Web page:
Everybody hit the floor!
OK, not really -- but that's what came to mind when I saw Lumber Liquidators' (LL 1.00%) press release Friday morning, which was ominously titled, "Lumber Liquidators Responds to Action by Federal Authorities."
On Thursday, the release states, federal agents executed sealed search warrants at Lumber Liquidators' corporate offices in Toano and Richmond, Va. Of course, we don't know exactly what they were searching for, thanks to that whole "sealed" part, but Lumber Liquidators was kind enough to tell investors the actions were related "to the importation of certain of the Company's wood flooring products."
We also know the agents hail from the U.S. Department of Homeland Security's Immigration and Customs Enforcement, as well as the U.S. Fish and Wildlife Service. Perhaps unsurprisingly, then, and as if it had much choice, Lumber Liquidators also stated it "takes its sourcing and compliance very seriously, and is cooperating with authorities to provide them with requested information."
So what's the big deal?
As fellow Fool Jeremy Bowman pointed out, federal agents performed a similar raid on Gibson Guitar two years ago, seizing around $1 million of rare Indian ebony, finished guitars, and electronic data, the end result of which was a $300,000 fine to avoid criminal charges for importing exotic woods from Madagascar and India.
Jeremy also noted that Friday's drop at one point shaved as much as $300 million off Lumber Liquidators' total market capitalization, so this could very well serve as a fantastic buying opportunity for steel-nerved investors betting that the company's violations (if any) won't negatively affect the company over the long term.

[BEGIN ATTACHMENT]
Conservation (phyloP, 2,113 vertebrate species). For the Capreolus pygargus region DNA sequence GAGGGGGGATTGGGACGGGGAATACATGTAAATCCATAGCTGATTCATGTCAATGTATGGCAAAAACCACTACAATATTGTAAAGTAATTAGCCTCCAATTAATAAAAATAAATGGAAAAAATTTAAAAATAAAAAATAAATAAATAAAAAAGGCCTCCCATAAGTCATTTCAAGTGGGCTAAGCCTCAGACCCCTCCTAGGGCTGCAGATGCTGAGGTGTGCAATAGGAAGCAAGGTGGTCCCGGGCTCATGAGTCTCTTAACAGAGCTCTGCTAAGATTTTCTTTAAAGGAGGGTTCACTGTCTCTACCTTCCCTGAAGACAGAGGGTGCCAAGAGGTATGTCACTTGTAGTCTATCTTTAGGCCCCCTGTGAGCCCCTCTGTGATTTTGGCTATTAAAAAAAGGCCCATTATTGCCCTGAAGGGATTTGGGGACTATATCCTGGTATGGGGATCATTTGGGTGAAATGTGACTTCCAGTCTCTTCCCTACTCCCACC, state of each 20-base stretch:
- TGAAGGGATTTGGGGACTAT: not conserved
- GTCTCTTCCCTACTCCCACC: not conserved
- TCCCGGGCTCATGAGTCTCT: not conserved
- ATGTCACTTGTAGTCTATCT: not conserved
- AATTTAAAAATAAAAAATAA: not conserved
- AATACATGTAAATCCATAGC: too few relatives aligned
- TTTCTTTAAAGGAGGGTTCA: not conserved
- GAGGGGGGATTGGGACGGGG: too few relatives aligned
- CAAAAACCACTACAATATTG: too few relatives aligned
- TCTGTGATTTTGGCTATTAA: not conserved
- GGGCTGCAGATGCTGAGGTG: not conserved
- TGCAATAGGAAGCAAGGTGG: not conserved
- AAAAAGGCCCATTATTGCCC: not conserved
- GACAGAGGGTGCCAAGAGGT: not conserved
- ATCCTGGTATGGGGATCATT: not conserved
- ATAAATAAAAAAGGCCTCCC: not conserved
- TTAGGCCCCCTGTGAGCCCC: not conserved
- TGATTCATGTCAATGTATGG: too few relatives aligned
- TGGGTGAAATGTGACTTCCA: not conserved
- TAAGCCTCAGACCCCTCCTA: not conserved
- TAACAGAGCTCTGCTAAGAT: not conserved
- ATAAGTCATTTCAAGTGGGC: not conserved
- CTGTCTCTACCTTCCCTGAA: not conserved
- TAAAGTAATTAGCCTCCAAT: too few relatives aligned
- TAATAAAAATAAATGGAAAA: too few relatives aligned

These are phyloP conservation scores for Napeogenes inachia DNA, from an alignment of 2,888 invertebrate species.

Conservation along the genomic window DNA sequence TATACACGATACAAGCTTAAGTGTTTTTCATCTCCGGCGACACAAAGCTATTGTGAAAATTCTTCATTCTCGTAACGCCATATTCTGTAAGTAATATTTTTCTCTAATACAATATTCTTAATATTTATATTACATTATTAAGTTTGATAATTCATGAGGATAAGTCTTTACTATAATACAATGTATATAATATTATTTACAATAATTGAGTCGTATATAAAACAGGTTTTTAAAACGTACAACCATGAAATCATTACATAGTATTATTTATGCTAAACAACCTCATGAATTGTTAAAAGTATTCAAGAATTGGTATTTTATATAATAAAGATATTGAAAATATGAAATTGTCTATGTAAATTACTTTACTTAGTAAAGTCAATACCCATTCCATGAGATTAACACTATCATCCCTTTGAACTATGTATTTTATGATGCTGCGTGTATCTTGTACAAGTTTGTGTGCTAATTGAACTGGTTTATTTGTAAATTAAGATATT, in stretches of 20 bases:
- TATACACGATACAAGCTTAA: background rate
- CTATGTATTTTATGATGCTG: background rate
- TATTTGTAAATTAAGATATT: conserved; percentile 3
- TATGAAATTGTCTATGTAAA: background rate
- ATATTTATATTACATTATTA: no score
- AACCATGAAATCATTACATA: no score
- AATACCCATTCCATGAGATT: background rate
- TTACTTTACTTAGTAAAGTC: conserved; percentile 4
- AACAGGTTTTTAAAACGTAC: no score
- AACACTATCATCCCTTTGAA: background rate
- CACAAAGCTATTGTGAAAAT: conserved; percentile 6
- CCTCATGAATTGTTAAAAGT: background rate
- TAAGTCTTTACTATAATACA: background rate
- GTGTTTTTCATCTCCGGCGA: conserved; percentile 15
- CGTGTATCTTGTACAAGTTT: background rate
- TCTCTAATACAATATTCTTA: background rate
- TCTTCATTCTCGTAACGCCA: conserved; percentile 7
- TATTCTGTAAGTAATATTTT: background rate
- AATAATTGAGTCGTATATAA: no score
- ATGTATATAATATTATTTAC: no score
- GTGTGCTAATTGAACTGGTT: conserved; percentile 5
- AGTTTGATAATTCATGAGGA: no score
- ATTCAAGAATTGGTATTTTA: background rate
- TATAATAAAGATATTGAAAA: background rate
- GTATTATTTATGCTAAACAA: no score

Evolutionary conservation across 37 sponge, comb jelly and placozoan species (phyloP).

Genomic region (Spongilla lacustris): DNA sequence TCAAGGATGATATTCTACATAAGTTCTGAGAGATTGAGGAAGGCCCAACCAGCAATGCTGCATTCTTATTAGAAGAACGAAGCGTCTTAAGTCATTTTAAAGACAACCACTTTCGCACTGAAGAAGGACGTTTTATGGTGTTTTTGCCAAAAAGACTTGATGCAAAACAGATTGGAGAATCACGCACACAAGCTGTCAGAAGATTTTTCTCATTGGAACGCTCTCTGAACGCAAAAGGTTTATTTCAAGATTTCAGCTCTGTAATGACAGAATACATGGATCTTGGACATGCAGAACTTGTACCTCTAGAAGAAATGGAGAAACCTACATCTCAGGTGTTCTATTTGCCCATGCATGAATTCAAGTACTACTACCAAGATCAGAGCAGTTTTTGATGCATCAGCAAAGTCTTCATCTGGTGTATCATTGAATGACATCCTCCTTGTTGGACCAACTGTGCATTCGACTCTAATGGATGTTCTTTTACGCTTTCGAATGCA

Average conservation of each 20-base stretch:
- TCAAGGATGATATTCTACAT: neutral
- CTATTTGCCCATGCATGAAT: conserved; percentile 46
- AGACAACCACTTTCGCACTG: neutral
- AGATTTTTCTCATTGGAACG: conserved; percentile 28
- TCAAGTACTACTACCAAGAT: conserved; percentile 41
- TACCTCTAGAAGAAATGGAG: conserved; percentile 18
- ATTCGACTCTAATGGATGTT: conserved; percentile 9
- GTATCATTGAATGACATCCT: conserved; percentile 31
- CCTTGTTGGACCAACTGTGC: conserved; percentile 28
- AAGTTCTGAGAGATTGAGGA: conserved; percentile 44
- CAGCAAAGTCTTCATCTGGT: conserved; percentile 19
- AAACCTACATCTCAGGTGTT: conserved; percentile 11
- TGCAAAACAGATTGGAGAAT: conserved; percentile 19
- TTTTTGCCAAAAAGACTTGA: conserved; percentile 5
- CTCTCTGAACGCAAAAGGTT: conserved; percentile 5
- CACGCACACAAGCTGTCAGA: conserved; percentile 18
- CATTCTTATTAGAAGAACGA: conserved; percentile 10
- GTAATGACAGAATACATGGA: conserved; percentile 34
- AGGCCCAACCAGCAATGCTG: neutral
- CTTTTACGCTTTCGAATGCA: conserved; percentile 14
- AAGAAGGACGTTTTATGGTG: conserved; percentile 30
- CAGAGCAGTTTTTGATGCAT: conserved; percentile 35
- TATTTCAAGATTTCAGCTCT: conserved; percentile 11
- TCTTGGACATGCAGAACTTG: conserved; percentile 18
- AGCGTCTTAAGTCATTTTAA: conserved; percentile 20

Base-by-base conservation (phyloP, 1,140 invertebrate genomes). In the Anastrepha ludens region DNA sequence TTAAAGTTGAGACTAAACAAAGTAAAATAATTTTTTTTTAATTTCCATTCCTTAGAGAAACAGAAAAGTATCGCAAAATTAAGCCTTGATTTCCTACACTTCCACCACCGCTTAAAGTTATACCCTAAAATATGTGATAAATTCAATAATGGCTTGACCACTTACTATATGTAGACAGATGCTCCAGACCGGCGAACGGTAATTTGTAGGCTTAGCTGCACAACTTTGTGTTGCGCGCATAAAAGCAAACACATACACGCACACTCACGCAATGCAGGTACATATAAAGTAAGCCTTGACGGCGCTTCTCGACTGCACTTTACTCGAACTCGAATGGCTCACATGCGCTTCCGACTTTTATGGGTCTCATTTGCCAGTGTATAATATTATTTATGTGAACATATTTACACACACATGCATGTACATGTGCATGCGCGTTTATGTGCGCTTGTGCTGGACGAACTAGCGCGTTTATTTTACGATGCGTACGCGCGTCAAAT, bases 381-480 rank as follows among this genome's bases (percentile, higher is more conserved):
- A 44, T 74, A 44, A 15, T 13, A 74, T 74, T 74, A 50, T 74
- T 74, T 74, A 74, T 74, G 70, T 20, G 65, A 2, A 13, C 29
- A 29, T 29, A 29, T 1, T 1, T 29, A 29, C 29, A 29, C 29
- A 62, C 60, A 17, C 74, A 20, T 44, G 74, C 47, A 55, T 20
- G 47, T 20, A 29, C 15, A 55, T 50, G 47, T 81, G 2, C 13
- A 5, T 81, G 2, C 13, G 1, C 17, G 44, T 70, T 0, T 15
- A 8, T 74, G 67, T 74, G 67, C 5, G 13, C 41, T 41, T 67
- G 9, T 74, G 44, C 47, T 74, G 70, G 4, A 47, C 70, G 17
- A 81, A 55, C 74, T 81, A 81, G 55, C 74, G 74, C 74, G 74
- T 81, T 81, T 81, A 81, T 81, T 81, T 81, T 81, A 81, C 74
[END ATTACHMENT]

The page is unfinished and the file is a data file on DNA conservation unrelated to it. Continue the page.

After all, Lumber Liquidators offers hundreds of wood floor products, and if this particular violation turns out to focus on only a few inappropriately imported varieties of wood, there's no reason the up-and-coming business won't be able to ultimately push through this adversity. Remember, Lumber Liquidators' unique business model involves directly sourcing products internationally from the mills that make them, giving it a key competitive pricing advantage over more traditional distributor models that big-box competitors use, including Home Depot and Lowe's.
What's more, this certainly isn't the first scare Lumber Liquidators' import business has caused. Back in 2011, for example, the U.S. Commerce Department announced an investigation of Chinese dumping in the hardwood flooring market, which some analysts had feared would result in duties on Chinese imports of more than 240%. However, Lumber Liquidators effectively dodged a bullet when the ruling eventually set a much smaller cap on the duties at just above 27%.
Know your risks
But while that issue has long since passed, Lumber Liquidators is also currently facing product safety allegations stemming from a June report claiming that some of its most popular products from China contained illegally high levels of formaldehyde, a known carcinogen, in violation of regulations set by the U.S. Environmental Protection Agency.
CEO Robert Lynch did his best to appease those worries during the second-quarter earnings conference call by highlighting the company's "strict adherence to a set of internal standards set well above regulatory requirements." However, that didn't stop a number of predictable class action lawsuits from cropping up in the ensuing weeks.
I'm certainly no expert in knowing exactly which agencies need to be involved in matters like these, but who knows? Perhaps this week's raid was just related to the most recent yet-to-be-proven formaldehyde transgressions, or maybe it's yet another concern to add to the pile.
That said, if one thing's for sure, the market absolutely loathes uncertainty in any given company's risk factors. In the end, considering the stock has already doubled so far in 2013, that's why I plan on staying on the sidelines until Lumber Liquidators can prove to investors these issues are relatively insignificant over the long term.